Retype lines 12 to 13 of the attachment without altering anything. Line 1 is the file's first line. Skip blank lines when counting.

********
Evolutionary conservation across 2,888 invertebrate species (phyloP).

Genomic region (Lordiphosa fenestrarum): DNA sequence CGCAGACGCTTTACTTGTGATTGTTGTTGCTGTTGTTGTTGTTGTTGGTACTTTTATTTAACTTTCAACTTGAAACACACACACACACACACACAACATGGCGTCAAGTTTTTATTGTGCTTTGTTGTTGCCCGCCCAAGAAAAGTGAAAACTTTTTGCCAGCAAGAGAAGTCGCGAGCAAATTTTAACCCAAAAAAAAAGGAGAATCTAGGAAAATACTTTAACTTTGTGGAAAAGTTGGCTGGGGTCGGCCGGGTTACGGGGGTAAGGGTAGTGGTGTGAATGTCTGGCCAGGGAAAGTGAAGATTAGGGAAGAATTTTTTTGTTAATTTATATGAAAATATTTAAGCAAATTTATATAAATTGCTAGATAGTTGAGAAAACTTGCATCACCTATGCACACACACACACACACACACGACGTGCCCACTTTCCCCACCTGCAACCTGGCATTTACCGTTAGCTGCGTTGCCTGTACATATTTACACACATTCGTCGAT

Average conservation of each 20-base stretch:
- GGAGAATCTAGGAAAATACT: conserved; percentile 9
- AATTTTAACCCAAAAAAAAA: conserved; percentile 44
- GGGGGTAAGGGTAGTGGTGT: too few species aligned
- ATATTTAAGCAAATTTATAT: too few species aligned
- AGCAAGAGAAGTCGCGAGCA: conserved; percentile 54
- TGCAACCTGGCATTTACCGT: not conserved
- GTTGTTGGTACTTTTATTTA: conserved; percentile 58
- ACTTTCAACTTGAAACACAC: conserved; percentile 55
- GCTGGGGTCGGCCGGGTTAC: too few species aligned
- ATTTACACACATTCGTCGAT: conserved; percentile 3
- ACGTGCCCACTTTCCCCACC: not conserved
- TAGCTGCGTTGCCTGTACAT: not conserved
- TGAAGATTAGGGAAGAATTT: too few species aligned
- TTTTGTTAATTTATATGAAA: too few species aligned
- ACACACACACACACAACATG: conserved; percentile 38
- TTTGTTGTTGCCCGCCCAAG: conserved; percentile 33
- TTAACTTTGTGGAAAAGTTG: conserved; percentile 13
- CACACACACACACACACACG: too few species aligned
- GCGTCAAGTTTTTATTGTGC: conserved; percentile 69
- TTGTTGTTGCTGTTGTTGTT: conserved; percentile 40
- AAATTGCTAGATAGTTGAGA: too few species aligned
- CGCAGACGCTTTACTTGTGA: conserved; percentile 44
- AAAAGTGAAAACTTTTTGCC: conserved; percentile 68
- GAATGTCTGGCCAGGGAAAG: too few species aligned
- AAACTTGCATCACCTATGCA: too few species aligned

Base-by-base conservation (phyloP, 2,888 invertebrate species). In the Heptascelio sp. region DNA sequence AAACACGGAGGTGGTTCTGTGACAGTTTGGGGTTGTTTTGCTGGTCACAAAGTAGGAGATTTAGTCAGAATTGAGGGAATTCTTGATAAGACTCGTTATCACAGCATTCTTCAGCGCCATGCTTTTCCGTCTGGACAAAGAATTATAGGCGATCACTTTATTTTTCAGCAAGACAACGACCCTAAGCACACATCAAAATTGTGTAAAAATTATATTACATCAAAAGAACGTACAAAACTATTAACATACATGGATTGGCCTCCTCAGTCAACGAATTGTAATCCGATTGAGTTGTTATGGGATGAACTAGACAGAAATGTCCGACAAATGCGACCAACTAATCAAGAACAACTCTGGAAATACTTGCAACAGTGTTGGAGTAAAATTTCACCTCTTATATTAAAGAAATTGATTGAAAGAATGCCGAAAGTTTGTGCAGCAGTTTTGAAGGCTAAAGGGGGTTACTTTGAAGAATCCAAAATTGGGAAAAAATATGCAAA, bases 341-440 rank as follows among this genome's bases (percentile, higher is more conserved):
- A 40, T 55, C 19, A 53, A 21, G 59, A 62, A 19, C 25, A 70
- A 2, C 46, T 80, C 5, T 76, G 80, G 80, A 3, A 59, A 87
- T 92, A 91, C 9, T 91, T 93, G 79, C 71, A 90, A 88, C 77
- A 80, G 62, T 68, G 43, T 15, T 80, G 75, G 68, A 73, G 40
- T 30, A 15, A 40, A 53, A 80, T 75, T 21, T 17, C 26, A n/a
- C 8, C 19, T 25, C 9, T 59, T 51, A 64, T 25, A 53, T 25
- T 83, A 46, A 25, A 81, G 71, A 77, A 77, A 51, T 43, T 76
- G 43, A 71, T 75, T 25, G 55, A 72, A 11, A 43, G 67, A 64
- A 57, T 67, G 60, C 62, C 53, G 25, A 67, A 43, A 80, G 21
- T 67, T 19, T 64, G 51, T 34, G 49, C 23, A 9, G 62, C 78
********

- GCTGGGGTCGGCCGGGTTAC: too few species aligned
- ATTTACACACATTCGTCGAT: conserved; percentile 3